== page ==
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Designing for the Eye: Using Virtual Reality to Test Proportions in Intercolumniation

Year: 2023

Presenter Name: Ben Varnell

The poetic use of classical architecture to portray beauty though proportions is being lost in the modern world. Architectural theorists, Vitruvius and Le Corbusier, agreed that beautiful architecture uses the proportions of the body to bring harmony between all the parts of a structure. A challenge architects face today is communicating their designs using plans and sections to those who have trouble visualizing the three-dimensional qualities of two-dimensional drawing. In his research article "The Digital Perception of Architectural Space," Hugo C. Gomez, a professor of architectural urbanism in Peru, found that virtual reality is the most "highly-rated medium" to understand and visualize architecture. The current research builds upon Hugo's findings and will present what proportions in intercolumniation are most pleasing to the eye by utilizing three mediums to collect data: three-dimensional virtual reality environment, 360 augmented reality images, and two-dimensional images. Participants in the survey were asked questions evaluating their visual preference and comfort levels of five SketchUp-modeled Tuscan columns. These columns were rendered and displayed in the virtual reality helmet using the software Twinmotion. The sample size of this survey comprises 55 non-architects who are untrained in the classical rules of proportion. Data was collected using the Likert scale via a google form. The constants in the study are the height and size of the column and entablature of the Tuscan order and are based on the proportions specified by The American Vignola. The variable in the study is the spacing between the columns. Each spacing was created using the square, golden ratio, or double square in the vertical or horizontal directions. Survey results showed that the most visually pleasing and comfortably spaced columns used the golden ration spacing in the horizontal and vertical directions. Further research methods could entail the use of other classical orders or a comparison of modern and classical designs.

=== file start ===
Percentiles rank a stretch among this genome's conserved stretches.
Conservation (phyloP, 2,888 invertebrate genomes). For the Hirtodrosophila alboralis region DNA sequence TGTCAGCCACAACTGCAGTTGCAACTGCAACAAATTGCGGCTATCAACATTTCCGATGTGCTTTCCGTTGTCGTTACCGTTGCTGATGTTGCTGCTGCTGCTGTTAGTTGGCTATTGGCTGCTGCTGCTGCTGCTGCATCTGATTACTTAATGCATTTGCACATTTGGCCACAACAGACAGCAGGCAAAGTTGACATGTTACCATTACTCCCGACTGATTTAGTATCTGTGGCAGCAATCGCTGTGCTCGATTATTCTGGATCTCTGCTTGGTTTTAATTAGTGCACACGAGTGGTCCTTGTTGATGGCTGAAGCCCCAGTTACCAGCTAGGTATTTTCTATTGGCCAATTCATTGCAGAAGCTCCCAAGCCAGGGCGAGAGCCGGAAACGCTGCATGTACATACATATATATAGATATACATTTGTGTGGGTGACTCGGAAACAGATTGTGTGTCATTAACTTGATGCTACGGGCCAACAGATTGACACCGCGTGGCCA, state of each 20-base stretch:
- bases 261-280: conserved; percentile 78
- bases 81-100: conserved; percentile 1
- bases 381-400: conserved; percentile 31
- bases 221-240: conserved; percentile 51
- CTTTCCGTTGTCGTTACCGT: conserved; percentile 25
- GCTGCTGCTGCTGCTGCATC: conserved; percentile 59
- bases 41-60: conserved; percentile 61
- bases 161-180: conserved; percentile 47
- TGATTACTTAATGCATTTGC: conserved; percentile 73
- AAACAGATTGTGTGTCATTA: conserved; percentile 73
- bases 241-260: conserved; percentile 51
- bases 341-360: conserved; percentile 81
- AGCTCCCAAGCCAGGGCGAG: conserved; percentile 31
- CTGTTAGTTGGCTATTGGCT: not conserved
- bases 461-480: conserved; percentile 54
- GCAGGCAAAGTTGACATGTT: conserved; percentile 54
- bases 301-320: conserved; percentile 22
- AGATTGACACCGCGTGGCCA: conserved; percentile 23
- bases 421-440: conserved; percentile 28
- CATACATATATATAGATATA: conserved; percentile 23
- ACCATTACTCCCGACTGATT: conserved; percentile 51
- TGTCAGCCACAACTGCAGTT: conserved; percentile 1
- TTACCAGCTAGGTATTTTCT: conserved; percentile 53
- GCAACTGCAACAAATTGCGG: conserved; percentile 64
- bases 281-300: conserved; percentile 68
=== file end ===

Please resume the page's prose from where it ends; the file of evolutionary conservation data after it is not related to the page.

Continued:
University / Institution: Utah Valley University
Type: Poster
Format: In Person
Presentation #A2
SESSION A (9:00-10:30AM)
Area of Research: Architecture
Faculty Mentor: Brandon Ro